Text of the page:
At Afishionado, we only sell tuna caught from healthy stocks by surface trolling, where there is no significant damage to other species or young tuna populations. Catching younger tuna can devastate populations in mass scale fisheries, by removing a generation before they are able to reproduce. We also sell tuna that has been caught as bycatch. Bycatch is an unfortunate reality in many fisheries. However, dealing with tuna caught as bycatch helps us to gain momentum in the industry, so that we can make a larger impact towards increasing the sustainability of fisheries.

If you’re looking for an oppor-tuna-ty for culinary delight, the most commonly consumed species are yellowfin, skipjack, albacore, bigeye and unfortunately, bluefin, which is endangered. Here’s some information to help you get to know each species in more detail:


1. Skipjack Tuna
Katsuwonus pelamis

 

 

 

 

 

Characteristics

  • Live up to 4 years
  • Grow up to 3.5′ long
  • Weigh up to 73lbs

Food Uses

  • Canned

FYI

  • Skipjack are a smaller tuna and is typically canned. So when you’re thinking ‘mom’s tuna sandwiches’, this is your guy!

2. Yellowfin Tuna
Thunnus albacares

 

 

 

 

Characteristics

  • Live up to 7 years
  • Grow up to 6.7′ long
  • Weigh up to 427lbs

Food Uses

  • Steaks
  • Saku Blocks

FYI

  • Yellowfin is one of Afishionados most popular tuna products, sold as steaks (pictured above) and saku blocks.
  • Our Yellowfin comes from ANOVA Seafood and an Indonesian fishery that is part of the Living & Fishing This project was established by ANOVA, in cooperation with NGOs and aims to improve fisheries management. The main objective is to increase the capacity of the fishing communities involved, preserving their traditional livelihood and to keep Yellowfin populations healthy. This yellowfin is caught using a handline. Handline fishing has almost no bycatch and low environmental impact.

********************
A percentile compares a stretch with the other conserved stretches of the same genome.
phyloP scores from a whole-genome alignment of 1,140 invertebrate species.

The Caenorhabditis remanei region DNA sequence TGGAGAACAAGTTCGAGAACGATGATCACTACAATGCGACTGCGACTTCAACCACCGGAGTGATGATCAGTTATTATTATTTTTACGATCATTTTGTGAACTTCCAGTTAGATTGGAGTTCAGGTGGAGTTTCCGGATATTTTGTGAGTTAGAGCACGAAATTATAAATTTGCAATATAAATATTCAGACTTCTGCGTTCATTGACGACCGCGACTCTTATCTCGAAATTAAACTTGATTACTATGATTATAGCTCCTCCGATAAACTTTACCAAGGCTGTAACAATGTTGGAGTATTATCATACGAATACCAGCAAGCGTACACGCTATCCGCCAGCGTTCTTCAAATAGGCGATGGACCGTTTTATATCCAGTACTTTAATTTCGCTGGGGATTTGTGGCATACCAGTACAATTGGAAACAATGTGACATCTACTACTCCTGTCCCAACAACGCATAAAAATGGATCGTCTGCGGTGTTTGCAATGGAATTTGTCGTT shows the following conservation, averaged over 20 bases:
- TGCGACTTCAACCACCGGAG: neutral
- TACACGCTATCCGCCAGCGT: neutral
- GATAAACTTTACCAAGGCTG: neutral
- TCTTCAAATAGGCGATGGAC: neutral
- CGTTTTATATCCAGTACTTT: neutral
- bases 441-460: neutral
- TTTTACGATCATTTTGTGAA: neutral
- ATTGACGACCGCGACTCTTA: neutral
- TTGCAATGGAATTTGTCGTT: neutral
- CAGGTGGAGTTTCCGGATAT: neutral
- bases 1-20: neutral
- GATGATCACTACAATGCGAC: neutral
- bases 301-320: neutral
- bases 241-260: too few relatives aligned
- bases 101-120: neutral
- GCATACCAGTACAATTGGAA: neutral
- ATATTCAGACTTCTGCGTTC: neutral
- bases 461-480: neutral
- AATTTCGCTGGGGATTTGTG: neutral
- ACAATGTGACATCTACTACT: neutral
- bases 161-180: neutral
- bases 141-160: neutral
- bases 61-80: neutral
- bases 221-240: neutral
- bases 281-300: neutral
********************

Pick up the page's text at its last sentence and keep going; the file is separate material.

3. Albacore Tuna
Thunnus alaunga

Characteristics

  • Live up to 7 years
  • Grow up to 4.3′ long
  • Weigh up to 88lbs

Food Uses

  • Canned
  • Steaks

FYI

  • Albacore is another one of Afishionados most popular tuna products. Our Albacore loins come from Organic Ocean, a West Coast company established by independent fishermen looking to strike a balance between their traditional way of life and fisheries impacts.
  • These tuna are caught off the coast of Haida Gwaii, from healthy, well-managed populations.
  • Albacore has the highest level of Omega-3 fatty acids of all tunas and is considered to have a more delicate and melt-in-the-mouth flavour than other tunas.

4. Bigeye Tuna
Thunnus obesus

Characteristics

  • Live up to 10 years
  • Grow up to 7.5′ long
  • Weigh up to 462lbs

Food Uses

  • Steaks
  • Sushi

FYI

  • Bigeye has similar qualities as Yellowfin and Albacore, but they can grow much larger! Bigeye tuna steaks were featured in a September 2017 Catch of the Week. However, Afishionado only deals with Bigeye tuna caught as bycatch at this time.

5. Bluefin Tuna
Thunnus thynnus

Characteristics

  • Live up to 15 years
  • Grow up to 9.8′ long
  • Weigh up to 1472lbs

Food Uses

  • Sushi

FYI

  • Bluefin tuna are without a doubt, the king of all tunas. They swim the fastest and travel the furthest, and thus are appropriately nicknamed “The Ferraris of the Ocean”
  • Unfortunately, these giants are endangered. Poor fisheries management has led to years of unsustainable quota, causing a significant depletion of stocks. The high value of this fish may contribute to inefficient fisheries management; some are sold for hundreds of thousands of dollars!
  • We want you to recognize the beauty of the Bluefin, but please don’t eat them in your sushi!

 

Halifax Oyster Festival September 2017

Hello,

Afishionado Fishmongers is looking for volunteers for the Halifax Oyster Festival to help shuck and schlep. If you are interested in participating we would love to have you. Please feel free to contact us if you have any question or just fill your information below.

Would you like to volunteer with us? E-mail hello@afishionado.ca or choose your suitable session for volunteering to help us shuck!

Friday night session volunteer: click HERE.
Saturday afternoon session volunteer: click HERE.
Saturday night session volunteer: click HERE.

For more information about Halifax Oyster Festival and to buy tickets click HERE.